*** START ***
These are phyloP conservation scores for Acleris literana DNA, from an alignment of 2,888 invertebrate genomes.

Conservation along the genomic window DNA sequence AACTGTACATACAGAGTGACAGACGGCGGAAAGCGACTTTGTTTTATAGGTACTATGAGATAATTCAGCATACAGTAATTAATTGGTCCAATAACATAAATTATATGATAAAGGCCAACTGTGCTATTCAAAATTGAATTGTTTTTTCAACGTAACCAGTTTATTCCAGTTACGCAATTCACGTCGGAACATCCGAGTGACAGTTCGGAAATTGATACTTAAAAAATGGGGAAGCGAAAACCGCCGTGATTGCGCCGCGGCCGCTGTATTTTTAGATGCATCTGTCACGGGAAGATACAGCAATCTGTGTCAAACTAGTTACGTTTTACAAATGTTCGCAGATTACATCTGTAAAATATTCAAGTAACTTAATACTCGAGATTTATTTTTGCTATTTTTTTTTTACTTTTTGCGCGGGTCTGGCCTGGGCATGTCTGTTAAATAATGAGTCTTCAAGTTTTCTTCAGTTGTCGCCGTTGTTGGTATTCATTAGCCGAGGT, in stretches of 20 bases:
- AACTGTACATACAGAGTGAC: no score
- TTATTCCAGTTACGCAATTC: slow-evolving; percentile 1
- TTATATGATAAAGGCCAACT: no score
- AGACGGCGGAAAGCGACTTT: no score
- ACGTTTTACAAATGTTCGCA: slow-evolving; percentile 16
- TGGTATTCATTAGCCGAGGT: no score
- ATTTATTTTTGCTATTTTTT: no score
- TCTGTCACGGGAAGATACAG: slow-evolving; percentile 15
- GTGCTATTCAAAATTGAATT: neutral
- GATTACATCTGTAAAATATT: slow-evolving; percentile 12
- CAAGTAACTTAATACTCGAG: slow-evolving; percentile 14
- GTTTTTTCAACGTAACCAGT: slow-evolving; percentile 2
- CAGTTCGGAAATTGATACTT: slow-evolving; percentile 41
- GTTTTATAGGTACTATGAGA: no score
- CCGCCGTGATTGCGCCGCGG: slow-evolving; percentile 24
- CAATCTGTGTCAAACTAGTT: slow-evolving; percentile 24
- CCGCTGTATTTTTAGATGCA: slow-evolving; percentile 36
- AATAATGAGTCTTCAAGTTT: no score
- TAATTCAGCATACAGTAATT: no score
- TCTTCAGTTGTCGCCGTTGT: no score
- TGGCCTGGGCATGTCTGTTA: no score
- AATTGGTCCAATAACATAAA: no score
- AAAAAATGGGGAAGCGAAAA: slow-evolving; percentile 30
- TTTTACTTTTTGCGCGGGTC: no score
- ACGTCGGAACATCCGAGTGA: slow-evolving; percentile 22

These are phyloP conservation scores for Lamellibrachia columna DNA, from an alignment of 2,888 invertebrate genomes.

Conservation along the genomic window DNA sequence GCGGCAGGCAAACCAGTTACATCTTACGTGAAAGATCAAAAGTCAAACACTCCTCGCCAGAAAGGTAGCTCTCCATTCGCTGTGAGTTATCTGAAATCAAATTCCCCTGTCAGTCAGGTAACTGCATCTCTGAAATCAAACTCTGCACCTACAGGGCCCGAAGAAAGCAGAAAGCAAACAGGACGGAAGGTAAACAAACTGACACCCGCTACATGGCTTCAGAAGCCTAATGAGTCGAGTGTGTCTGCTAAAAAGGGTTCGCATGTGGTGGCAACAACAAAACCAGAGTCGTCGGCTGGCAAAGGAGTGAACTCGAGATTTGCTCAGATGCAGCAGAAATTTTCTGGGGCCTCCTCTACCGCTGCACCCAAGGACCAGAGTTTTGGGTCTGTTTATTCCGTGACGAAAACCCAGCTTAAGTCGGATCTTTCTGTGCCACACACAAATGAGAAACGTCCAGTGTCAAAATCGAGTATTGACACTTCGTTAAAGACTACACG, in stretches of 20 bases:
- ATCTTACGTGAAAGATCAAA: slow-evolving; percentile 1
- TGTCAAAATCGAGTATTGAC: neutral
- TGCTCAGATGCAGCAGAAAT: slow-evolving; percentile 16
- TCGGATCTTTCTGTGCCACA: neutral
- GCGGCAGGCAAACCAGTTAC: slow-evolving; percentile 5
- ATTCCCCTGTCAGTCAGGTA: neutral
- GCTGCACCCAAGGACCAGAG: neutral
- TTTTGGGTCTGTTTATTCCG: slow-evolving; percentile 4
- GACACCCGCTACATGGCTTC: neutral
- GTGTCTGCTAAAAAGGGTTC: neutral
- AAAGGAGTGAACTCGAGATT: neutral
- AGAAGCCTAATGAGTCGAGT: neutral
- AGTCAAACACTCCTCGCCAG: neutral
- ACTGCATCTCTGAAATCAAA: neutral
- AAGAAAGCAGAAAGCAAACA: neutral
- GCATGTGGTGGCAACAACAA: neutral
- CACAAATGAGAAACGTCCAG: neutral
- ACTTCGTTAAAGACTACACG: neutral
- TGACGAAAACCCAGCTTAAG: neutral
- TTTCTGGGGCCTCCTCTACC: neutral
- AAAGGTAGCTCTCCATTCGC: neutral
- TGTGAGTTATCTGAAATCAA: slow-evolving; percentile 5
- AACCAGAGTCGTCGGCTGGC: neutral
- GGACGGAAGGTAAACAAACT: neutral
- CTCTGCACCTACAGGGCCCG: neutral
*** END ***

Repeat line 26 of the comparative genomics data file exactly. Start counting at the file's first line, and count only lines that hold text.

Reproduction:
- TTTTACTTTTTGCGCGGGTC: no score